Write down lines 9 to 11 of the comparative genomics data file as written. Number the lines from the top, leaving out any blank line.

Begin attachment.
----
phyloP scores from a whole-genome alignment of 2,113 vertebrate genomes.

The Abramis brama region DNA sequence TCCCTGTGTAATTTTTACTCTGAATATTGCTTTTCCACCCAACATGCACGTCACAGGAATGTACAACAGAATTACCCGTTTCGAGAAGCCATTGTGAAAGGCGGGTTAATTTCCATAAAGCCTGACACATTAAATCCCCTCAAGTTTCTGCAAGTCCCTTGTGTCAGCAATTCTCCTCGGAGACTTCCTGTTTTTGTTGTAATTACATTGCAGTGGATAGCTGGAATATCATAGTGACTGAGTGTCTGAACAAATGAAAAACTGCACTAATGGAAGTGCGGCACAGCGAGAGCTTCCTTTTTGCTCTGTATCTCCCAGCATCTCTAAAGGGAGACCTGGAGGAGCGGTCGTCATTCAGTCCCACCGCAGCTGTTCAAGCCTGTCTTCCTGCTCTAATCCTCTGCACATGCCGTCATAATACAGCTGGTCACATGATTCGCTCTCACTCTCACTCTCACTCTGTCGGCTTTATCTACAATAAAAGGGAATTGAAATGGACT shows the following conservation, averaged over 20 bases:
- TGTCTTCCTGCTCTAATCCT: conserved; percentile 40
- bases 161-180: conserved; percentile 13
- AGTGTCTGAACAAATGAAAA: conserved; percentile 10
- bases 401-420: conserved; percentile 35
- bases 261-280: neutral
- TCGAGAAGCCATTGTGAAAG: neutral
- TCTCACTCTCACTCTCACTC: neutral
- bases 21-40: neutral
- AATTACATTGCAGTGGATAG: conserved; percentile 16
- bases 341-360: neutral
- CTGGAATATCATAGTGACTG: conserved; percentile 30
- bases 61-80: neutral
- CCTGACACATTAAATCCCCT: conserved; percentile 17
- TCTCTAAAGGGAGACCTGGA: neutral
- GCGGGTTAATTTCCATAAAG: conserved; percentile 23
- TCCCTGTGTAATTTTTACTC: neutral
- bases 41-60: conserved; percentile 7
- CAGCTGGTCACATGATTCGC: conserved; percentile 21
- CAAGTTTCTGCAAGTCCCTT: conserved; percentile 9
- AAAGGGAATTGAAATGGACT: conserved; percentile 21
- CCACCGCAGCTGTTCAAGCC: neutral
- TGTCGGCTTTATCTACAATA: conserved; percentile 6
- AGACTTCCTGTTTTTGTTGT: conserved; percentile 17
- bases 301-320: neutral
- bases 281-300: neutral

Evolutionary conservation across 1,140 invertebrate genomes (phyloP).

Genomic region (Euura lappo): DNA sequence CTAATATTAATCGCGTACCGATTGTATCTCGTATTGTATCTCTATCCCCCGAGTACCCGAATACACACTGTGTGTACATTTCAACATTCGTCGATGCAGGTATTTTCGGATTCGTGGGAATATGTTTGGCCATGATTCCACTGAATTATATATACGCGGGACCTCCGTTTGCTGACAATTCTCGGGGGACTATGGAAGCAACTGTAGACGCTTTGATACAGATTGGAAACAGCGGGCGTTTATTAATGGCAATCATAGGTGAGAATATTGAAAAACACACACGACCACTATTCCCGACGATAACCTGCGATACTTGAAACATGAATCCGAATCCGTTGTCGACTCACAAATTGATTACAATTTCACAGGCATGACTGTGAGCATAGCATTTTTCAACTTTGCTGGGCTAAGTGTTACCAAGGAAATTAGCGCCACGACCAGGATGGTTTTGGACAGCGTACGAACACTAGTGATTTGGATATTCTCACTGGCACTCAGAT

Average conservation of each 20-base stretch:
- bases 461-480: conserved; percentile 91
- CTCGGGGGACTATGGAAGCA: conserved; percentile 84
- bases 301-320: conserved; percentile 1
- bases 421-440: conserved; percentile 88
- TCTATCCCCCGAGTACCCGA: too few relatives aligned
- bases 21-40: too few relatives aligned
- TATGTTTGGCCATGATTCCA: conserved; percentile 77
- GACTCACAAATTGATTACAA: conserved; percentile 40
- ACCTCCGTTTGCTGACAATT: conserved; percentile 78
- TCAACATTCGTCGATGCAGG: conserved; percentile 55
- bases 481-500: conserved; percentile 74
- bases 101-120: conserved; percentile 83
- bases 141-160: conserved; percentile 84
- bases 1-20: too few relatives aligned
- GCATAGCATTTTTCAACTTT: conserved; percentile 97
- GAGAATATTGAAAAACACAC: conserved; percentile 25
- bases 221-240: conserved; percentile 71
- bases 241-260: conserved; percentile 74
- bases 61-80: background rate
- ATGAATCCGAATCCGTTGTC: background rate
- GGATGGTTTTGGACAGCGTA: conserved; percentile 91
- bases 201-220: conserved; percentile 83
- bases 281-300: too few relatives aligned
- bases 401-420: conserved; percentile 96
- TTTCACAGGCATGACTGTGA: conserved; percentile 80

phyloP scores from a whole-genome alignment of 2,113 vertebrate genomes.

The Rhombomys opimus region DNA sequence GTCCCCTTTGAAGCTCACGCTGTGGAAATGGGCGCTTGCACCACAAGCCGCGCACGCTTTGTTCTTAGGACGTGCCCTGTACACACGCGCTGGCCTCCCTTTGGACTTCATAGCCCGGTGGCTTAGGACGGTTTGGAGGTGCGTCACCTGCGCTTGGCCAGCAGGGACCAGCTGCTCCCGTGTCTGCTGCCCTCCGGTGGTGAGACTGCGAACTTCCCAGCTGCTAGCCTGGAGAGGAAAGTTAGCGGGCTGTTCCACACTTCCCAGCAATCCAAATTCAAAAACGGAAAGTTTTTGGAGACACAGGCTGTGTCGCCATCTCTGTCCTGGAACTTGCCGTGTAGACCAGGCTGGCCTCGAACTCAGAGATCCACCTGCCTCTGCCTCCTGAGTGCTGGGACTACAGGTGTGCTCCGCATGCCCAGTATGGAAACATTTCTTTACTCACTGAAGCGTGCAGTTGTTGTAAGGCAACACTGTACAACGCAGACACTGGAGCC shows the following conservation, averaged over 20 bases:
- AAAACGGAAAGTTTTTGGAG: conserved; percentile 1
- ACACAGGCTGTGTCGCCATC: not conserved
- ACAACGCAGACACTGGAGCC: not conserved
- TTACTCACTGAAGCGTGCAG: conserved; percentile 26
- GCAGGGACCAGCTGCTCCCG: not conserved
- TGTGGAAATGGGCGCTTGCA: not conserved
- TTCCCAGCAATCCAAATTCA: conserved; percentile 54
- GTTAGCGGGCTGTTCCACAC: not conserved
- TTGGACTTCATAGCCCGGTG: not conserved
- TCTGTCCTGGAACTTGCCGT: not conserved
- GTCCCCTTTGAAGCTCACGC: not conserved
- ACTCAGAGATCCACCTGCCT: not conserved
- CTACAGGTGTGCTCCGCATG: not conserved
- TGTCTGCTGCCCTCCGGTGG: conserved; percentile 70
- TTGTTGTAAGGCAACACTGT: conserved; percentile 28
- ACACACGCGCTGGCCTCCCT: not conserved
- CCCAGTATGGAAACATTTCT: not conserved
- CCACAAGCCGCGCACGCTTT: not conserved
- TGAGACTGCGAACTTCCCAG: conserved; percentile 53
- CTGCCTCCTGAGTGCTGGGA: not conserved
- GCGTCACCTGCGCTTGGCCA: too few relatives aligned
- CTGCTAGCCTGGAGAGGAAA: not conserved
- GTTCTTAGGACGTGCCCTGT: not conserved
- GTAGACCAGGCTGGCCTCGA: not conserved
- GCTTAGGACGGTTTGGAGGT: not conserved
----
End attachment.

- TCTCACTCTCACTCTCACTC: neutral
- bases 21-40: neutral
- AATTACATTGCAGTGGATAG: conserved; percentile 16